Because of it, I've decided to convert to a 1x10 drivetrain for my commute bike. I haven't finished the process yet, but I think it'll work out better for me in the long run and add versatility to the bike. I'd suggest the same for you. I have gone with a Salsa Vaya frameset, and building it mostly with parts I had from my previous bike. I did have to add some new drivetrain parts for the shifty bits. It is a little more on the spendy side, though. I was lucky and got a deal. The Surly Straggler looks nice, fits fatter tires with fenders, and has funky dropouts that can go SS/fixie or geared.

    Lower budget than those? As much as I hate their marketing, take a look at Bikes Direct and other online retailers. A rigid 29er with skinny tires could fit the bill.

  3. #3
    jrm
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    The on one kaffenback has replacement drops so you can run SS or geared. Planet X Kaffenback ST Evo Frame

  4. #4
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    Suggestions for Commuting Bike...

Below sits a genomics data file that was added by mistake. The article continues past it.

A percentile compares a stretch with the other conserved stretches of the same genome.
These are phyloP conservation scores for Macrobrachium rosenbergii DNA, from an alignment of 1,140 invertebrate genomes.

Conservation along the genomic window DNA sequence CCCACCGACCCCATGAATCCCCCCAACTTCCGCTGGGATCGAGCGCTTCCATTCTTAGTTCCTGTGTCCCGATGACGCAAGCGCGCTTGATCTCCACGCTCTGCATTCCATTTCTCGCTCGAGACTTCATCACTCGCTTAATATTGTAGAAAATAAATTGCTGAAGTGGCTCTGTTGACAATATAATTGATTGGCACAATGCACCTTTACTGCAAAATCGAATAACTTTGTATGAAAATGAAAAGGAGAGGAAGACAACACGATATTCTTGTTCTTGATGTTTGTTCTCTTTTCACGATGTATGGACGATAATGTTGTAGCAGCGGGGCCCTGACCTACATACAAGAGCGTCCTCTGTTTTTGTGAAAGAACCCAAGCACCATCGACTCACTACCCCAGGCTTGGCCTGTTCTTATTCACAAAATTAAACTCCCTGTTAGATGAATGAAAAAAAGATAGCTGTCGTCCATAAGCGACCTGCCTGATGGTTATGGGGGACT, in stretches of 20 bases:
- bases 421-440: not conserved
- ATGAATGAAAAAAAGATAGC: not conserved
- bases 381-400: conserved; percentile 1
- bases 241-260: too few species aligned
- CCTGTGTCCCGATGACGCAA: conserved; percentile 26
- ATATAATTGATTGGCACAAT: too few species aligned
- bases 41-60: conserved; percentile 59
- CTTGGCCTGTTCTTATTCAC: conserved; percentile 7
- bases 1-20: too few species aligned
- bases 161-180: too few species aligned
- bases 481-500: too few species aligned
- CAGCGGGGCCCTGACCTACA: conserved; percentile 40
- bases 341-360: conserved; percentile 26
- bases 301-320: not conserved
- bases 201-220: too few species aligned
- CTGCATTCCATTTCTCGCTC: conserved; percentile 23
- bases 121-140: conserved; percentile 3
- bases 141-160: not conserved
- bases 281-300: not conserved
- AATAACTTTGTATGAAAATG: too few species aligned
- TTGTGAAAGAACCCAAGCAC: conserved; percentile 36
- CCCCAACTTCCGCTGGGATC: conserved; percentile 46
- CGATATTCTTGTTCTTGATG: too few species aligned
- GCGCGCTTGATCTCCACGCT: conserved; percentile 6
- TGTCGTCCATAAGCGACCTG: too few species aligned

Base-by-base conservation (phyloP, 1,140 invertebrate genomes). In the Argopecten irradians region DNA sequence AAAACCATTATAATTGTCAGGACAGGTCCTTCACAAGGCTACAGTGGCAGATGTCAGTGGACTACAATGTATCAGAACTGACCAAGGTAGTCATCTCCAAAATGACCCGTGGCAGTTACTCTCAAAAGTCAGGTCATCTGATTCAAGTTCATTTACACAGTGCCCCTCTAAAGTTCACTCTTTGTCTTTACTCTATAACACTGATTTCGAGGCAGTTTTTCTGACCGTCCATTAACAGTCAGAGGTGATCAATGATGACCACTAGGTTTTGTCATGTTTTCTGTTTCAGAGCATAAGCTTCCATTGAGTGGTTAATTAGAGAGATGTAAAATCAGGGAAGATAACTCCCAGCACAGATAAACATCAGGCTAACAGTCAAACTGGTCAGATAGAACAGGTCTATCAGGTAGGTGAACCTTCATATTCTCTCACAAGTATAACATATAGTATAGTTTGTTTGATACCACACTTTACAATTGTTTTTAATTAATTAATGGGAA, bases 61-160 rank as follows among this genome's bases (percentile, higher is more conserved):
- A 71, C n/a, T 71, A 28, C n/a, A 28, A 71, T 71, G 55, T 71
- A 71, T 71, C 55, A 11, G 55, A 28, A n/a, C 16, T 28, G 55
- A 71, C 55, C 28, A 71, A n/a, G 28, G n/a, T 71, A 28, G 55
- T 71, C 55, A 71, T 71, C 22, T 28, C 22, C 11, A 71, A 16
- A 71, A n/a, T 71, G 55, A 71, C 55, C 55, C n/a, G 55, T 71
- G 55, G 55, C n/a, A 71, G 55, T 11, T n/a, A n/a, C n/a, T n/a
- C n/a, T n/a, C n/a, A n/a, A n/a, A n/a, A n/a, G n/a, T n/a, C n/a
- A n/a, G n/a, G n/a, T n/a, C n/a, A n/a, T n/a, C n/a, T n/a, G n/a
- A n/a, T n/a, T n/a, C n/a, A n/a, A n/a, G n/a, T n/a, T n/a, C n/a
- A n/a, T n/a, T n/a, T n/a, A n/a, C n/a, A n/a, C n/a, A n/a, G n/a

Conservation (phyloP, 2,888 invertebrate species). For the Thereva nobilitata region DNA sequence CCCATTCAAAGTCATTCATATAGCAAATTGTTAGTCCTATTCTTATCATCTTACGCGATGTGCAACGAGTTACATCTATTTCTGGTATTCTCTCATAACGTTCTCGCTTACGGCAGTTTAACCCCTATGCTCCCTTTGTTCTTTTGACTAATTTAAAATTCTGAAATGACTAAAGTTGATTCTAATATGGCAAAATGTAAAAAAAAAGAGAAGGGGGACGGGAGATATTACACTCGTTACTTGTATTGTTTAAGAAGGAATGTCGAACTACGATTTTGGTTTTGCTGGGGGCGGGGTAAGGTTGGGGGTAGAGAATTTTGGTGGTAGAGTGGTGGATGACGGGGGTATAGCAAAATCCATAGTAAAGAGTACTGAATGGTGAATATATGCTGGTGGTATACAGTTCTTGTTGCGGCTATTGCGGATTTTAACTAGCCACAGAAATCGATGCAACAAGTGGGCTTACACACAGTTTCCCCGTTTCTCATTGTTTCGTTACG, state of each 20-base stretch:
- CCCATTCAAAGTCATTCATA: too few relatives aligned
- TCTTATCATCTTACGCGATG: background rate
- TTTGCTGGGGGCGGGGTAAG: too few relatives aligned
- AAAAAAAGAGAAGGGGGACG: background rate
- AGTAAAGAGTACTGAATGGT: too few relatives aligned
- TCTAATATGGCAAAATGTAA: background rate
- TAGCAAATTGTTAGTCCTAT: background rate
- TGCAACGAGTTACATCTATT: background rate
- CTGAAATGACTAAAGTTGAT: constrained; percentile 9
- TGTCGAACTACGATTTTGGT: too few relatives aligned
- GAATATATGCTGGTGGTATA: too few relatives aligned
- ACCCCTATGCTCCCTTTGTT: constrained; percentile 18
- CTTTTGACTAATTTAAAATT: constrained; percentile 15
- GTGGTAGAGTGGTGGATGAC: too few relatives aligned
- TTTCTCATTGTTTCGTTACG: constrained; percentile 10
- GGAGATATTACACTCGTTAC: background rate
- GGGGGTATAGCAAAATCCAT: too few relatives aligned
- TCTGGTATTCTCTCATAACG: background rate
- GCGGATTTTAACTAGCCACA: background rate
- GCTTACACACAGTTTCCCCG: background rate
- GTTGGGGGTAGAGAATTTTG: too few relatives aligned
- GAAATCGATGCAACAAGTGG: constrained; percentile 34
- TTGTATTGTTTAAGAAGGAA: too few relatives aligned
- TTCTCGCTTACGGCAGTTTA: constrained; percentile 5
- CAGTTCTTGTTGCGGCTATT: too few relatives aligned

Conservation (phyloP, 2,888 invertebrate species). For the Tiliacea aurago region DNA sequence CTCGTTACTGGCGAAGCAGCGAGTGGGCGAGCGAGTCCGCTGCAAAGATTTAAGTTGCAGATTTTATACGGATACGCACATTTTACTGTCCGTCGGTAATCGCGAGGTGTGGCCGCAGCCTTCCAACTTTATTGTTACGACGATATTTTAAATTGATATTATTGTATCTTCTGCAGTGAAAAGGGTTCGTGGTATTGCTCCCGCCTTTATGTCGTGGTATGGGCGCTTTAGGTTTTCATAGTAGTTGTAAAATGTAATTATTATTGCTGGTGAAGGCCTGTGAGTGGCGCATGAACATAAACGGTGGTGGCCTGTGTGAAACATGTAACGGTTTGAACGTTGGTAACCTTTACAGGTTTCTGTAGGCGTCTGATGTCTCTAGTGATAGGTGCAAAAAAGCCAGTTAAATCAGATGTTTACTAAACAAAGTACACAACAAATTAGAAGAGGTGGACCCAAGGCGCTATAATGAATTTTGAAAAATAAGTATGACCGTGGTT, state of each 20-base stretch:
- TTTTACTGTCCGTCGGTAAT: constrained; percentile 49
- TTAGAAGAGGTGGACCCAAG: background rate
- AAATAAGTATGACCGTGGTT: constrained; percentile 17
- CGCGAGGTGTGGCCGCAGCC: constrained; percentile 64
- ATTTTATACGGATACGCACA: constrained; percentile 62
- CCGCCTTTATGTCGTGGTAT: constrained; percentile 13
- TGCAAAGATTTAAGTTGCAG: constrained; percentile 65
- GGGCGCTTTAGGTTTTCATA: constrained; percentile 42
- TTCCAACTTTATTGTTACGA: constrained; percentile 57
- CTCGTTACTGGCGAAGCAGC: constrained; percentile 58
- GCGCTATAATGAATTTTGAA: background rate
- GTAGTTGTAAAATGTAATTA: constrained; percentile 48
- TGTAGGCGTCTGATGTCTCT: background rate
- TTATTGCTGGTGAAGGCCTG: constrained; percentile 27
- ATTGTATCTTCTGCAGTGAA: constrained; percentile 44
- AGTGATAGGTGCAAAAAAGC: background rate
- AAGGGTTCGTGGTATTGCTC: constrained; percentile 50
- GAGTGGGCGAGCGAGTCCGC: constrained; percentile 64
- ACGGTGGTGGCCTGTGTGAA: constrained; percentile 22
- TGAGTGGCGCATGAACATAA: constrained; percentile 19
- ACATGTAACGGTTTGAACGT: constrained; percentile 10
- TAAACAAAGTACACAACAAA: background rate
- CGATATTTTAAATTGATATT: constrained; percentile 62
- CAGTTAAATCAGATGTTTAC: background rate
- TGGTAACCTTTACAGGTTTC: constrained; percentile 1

I would love either the Salsa or Surly. These would be perfect for where I live because we have a hundred + miles of gravel. I do have some high end bikes but they are road and mountain bikes. Maybe someday a nice touring/gravel bike. For commuting I want something a little less flashy so I'm not a nervous wreck to leave it locked to a bike rack during the day. Thanks for the suggestions and keep them coming.

  5. #5
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    Suggestions for Commuting Bike...

    The kaffenback looks exactly like what I'm looking for. Seems like a decent price too. I'm going to research a possible build. Thanks!